Highly-respected educator, artist, and architect Dr. Ahmed A. Elnaggar, (87), passed from this earthly realm on July 12th2019, having lived a life filled with great laughter, adventure, and love.
He was surrounded by his loving family including his wife of 62 years, Nawal (Amal) Moussa (Taha) Elnaggar, daughter, Hanaa Elnaggar Lasheen (Mahmoud), son Hani Ahmed Elnaggar (Julianna) and granddaughters, Yasmeen and Lilah Grace. Dr. Elnaggar was predeceased by his parents, Ahmed Hassan Elnaggar and Nagaat El-Ayouni, and brothers Mohammed and Hassan Elnaggar. He is survived by sisters Sakina Farouk Abdel Rahmaan and Amira Khamis. Memorial services were held at the ADAMS Center in Sterling, VA followed by burial services at National Memorial Park (Gardens of Madina) in Falls Church, VA.
Born September 19, 1931 in the seaside city of Alexandria, Egypt, Dr. Elnaggar distinguished himself among his peers at an early age. His highest-in-country secondary marks paved the way for his matriculation at Alexandria University with a Bachelor of Architecture (with Distinction). Degree in hand, he worked as an Instructor at his alma mater for several years as a member of the Faculty of Engineering.
During this time, he met the woman with whom he would embark on a lifelong romantic adventure. Doc and Nawal were married in 1957 and, within several months, departed the country on a new journey to Zurich, Switzerland where he received a fellowship to undertake Urban Development Studies Research at the Eidengnossiah Technische Hochschule (ETH). His work there caught the attention of the graduate program at the University of Pennsylvania where he was recruited to study and receive his Master of City and Regional Planning degree in 1961. Those accomplishments netted an invitation to pursue his Doctor of Architecture in Urban Design which was conferred upon his successful defense of his dissertation “Gateways, Urban Centers and the City” at the Catholic University of America (1964).
This led to his 50-year career teaching architecture and urban design and planning; first, at Ein-Shams University in Cairo and then at Howard University. While at Howard, his role extended beyond the classroom to include multiple stints as Interim Chairman of the Department of Architecture and as a Member and Vice Chair of the Faculty Senate to include a three-year appointment to the Board of Trustees of the University.His zeal for inclusion of multi-stakeholder input as the foundation of a participatory process in governing the school and the grassroots efforts he supported led to the administration, faculty, and students coining and adopting his lifelong, affectionate nickname, “Doc.”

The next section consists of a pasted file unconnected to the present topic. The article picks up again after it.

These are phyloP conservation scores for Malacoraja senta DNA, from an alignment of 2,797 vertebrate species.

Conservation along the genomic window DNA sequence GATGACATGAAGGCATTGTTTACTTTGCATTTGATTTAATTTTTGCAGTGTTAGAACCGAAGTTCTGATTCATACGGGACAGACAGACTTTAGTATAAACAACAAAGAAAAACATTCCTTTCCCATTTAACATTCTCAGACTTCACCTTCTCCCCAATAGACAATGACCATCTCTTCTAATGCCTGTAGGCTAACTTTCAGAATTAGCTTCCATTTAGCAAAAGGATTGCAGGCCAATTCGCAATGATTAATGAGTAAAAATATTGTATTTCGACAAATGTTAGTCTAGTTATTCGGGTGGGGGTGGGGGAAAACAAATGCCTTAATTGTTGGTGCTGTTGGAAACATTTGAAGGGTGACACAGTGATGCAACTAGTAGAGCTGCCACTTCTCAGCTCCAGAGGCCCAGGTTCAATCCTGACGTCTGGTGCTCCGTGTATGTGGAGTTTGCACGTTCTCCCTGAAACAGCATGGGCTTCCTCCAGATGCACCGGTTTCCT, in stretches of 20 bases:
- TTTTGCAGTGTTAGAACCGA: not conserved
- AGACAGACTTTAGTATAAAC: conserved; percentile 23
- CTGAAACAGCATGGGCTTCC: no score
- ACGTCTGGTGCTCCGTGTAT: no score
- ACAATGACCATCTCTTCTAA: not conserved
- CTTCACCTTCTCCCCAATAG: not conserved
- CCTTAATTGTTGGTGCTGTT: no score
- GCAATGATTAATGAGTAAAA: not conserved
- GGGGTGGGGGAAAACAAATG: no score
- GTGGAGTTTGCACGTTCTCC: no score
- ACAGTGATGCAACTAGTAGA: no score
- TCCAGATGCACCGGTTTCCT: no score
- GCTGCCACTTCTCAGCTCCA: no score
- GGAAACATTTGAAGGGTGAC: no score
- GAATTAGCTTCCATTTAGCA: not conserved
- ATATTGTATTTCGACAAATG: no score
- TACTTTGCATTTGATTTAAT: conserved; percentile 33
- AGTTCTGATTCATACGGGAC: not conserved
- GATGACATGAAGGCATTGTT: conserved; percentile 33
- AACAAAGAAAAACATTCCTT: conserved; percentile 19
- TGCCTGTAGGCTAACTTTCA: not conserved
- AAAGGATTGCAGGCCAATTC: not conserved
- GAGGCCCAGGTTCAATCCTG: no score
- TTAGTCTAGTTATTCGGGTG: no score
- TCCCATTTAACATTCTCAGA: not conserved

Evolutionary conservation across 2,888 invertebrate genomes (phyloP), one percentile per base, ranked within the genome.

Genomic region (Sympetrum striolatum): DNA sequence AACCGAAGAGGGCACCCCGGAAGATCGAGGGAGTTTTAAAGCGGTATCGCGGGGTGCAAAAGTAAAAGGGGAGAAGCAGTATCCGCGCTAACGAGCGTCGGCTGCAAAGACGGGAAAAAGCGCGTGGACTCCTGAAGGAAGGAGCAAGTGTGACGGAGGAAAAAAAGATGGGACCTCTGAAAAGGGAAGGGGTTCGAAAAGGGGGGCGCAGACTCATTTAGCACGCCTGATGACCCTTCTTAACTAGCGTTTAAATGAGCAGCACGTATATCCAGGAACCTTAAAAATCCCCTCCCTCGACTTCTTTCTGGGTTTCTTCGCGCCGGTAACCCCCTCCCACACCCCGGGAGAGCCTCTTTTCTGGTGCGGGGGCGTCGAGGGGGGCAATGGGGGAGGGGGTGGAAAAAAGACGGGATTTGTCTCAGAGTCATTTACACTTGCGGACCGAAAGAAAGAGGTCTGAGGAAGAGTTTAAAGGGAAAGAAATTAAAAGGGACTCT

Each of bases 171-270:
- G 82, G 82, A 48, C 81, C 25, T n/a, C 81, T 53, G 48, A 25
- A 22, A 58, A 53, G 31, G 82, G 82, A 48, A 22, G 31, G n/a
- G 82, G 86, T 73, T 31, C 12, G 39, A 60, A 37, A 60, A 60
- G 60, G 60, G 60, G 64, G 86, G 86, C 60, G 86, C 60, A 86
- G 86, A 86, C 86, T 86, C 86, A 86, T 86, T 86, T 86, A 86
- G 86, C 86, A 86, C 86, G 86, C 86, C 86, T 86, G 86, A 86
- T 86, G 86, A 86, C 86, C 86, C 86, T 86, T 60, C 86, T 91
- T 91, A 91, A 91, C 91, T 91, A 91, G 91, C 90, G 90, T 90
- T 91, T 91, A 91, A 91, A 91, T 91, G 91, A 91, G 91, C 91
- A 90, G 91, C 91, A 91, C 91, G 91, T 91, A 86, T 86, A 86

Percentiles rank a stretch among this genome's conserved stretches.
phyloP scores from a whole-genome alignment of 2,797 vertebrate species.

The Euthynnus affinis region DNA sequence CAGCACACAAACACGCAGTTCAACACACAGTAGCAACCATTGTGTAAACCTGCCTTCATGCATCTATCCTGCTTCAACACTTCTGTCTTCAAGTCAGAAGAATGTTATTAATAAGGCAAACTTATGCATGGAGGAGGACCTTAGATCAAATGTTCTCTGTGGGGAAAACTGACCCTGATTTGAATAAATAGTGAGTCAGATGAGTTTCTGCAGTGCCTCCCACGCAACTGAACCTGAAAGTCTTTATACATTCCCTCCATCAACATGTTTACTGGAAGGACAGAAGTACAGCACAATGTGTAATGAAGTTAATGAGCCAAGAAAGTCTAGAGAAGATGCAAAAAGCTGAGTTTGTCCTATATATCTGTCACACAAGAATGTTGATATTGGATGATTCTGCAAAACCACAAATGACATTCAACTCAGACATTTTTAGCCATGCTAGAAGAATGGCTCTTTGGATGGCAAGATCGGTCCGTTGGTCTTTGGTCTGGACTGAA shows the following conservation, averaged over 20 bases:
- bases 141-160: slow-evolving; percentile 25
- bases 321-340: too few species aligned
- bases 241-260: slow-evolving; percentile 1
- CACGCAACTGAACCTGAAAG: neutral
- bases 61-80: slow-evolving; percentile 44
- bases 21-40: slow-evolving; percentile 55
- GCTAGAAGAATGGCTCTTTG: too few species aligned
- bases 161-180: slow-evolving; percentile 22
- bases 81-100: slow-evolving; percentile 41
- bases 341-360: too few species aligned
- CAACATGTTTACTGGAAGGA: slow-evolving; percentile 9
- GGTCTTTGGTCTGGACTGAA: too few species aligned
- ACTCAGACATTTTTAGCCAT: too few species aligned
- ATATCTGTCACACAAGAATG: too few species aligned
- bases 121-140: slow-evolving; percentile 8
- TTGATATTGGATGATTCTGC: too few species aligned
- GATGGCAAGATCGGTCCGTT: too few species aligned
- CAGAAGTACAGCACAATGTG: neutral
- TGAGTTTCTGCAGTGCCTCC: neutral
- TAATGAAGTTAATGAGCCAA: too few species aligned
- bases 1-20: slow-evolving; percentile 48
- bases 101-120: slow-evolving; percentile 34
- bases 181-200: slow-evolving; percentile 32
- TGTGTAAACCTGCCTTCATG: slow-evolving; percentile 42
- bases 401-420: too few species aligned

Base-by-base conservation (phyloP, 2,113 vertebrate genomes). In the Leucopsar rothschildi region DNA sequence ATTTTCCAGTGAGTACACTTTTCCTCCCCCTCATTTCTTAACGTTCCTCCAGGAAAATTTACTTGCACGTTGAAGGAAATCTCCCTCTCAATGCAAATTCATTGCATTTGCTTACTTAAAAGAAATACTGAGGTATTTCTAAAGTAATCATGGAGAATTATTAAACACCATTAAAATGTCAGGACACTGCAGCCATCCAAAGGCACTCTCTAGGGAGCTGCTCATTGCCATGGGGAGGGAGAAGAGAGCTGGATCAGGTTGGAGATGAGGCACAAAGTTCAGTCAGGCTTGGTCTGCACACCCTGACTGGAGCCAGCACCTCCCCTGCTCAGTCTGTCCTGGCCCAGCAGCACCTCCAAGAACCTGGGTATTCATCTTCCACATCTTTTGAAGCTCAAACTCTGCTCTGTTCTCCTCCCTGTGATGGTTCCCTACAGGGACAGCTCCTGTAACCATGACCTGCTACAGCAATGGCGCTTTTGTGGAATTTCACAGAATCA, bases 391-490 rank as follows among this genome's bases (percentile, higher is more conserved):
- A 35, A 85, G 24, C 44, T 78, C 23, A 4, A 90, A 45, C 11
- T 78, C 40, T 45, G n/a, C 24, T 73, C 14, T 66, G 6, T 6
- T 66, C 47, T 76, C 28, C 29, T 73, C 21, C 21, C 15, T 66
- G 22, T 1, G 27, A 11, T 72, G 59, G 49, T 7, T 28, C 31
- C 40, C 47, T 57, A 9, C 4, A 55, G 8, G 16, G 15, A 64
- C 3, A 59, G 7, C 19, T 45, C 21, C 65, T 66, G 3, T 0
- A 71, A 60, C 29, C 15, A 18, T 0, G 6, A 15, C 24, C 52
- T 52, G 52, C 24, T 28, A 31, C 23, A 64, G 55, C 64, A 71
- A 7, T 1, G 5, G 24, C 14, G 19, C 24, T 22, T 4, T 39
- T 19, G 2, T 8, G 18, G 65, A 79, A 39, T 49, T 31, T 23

Dr. Elnaggar was also an entrepreneur having co-founded Elnaggar Associates, Inc. alongside his wife. It was through this endeavor that the Shaw Neighborhood/14thStreet Corridor Urban Renewal Project was born. Decades later, this inner city rebirth has served as a valuable blueprint for city planners as to how tremendous growth can be realized while working in conjunction with the community to achieve great strides and maintaining the original vision for the area.
Dr. Elnaggar has been the recipient of various research contracts and has provided services as a consultant to the U.S. Department of State, the U.S. Agency for International Development (USAID), U.S. Information Agency, U.S. Department of Housing and Urban Development (HUD), among many others.Internationally, Dr. Elnaggar was designated as a “Nominator” for the Tenth Cycle of the Aga Khan Award for Architecture (Geneva), served the Foundation for Architecture Synthesis (Seville), the Ministry of Housing and New Communities of the Arab Republic of Egypt, the Greater Cairo Metropolitan Area Planning Commission, and the World Bank/Kingdom of Saudi Arabia (“Al-Madina Al-Munawwara: Case Study”).
In a faculty profile, Doc said ‘much of my talent, I believe, is inherited from my father who was an interior and furniture designer and master craftsman.’ In that piece, he recalled amazement of many of his father’s keen sense of proportion and articulation in detail. Inherited or not, he used much of his skill, firstly, as an artist who sketched and painted well into the night that fueled one-man exhibits in Alexandria, Egypt, Nuebert Gallery in Zurich, International House in Philadelphia, University of Colorado and Friends of the Middle East AFME in Washington, DC.
He is and will be missed by many but his memory will remain with us, forever. A kind man, he was known for passing along great advice at just the right time including this life tenet:
‘Life is filled with abundance; be generous.’